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To be specific, why does the following equality hold? $$ \prod_{0\lt n\lt\omega}n=2^{\aleph_0} $$

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up vote 5 down vote accepted

As a product of cardinals, yes:

$$2^{\aleph_0} \leq \prod_{0 < n < \omega} n \leq {\aleph_0}^{\aleph_0} \leq 2^{\aleph_0 \cdot \aleph_0} = 2^{\aleph_0}$$

As a product of ordinals, no:

$$\prod_{0 < n < \omega} n \leq \prod_{0 < n < \omega} \omega = {\omega}^{\omega}$$ but the ordinal ${\omega}^{\omega}$ is countable.

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The ordinal product of finite numbers is simply $\omega$. – Asaf Karagila Dec 10 '11 at 15:23
Yes.${}{}{}{}{}$ – sdcvvc Dec 10 '11 at 15:24
How do you know off the bat that $2^{\aleph_0} \leq \prod_{0 < n < \omega} n $? – pookie Dec 10 '11 at 15:26
@pookie: This is exactly the argument given in my answer. You take a product of smaller cardinals over the same index set. – Asaf Karagila Dec 10 '11 at 15:27
To clarify, does it actually hold for a product of ordinals? The answer and comments look like they conflict a little. – pookie Dec 10 '11 at 15:38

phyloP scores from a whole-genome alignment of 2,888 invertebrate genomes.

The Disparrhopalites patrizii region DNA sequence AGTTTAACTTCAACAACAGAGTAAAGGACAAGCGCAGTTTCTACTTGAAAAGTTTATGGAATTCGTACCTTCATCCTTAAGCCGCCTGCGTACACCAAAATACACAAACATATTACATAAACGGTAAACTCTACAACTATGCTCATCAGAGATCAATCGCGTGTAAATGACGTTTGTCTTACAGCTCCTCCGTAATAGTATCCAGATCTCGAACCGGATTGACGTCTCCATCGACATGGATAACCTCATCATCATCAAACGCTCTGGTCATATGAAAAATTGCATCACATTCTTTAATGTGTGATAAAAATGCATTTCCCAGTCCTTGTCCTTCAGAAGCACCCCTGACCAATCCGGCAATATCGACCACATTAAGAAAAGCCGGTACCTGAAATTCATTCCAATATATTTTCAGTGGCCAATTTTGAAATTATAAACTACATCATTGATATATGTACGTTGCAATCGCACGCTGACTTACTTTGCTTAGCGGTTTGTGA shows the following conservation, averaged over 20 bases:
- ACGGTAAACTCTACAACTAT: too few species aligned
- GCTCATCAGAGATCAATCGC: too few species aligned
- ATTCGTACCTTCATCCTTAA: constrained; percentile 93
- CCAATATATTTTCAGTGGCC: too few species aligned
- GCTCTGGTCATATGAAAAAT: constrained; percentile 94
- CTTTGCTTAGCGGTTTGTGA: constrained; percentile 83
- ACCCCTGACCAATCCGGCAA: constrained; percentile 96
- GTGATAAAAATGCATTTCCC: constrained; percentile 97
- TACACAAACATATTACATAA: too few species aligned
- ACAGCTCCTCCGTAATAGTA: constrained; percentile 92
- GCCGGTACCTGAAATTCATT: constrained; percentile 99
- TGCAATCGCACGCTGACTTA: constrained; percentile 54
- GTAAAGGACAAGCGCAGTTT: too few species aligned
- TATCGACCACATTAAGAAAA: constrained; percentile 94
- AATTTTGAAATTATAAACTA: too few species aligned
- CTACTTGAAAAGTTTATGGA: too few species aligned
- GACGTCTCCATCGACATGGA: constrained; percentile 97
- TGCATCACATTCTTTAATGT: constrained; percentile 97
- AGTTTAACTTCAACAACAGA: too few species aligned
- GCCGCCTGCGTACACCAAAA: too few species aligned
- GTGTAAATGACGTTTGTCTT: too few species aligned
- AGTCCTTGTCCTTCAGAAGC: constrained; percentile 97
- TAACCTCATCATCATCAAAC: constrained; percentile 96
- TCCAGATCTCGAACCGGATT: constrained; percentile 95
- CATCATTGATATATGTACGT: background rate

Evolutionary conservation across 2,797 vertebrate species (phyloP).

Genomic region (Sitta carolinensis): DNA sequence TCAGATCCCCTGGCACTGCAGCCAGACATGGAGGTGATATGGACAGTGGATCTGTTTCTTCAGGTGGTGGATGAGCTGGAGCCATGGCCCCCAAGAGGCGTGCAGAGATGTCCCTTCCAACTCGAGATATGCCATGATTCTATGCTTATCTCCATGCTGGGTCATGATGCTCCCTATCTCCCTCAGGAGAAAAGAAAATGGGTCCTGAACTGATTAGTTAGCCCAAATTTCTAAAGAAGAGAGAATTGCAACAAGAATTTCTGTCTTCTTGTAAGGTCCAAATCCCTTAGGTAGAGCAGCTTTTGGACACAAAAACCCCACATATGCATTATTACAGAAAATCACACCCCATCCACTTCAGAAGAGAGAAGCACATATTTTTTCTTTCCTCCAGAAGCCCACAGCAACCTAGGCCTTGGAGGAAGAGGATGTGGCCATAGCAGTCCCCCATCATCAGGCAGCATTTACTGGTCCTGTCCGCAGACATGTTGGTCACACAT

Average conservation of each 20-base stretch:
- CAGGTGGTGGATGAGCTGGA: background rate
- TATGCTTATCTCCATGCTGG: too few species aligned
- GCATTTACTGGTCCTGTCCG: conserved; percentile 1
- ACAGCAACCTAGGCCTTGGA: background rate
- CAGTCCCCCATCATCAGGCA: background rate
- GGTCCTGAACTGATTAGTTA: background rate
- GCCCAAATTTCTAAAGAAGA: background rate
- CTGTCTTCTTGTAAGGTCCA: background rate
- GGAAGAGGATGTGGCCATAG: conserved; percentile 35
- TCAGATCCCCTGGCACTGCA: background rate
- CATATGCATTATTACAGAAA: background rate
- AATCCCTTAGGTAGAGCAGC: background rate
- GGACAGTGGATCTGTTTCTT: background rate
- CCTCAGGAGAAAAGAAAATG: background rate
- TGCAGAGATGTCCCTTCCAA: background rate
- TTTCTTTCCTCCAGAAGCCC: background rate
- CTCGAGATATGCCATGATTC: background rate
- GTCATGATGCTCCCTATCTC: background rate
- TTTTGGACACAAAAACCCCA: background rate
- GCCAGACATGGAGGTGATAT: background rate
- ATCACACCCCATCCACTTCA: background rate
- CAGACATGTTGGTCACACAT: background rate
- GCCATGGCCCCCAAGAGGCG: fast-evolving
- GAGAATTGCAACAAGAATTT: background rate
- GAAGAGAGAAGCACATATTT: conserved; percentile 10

If $\displaystyle f\in\prod_{n\in\omega} 2$ then $f(n)\in\{0,1\}$, and in particular for $n>1$ we have that $f(n)\in n$. Therefore this is a proper subset of $\displaystyle f\in\prod_{0<n<\omega} n$, therefore the cardinality is at least continuum.

On the other hand $\omega^\omega$ has cardinality continuum, and the same argument shows that the product is a subset of $\displaystyle\prod_{n\in\omega}\omega$

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Thanks Sir Karagila. – pookie Dec 10 '11 at 15:28
I'm reading your answer to understand the first inequality in what sdcvvc wrote, but I don't understand the bit "Therefore this is a proper subset of f" What is a proper subset of $f$, and why are we interested in proper subsets of $f$ anyway, given that $f$ is a function? (Oh, I know that every function can be viewed as a relation, and hence that a proper subset of a function is just a a restriction of the original function, but I don't see the significance here.) – goblin May 1 '14 at 20:46
I think that I meant to say that $\prod_{n\in\omega}2\subseteq\prod_{n\in\omega}n$. – Asaf Karagila May 1 '14 at 20:48

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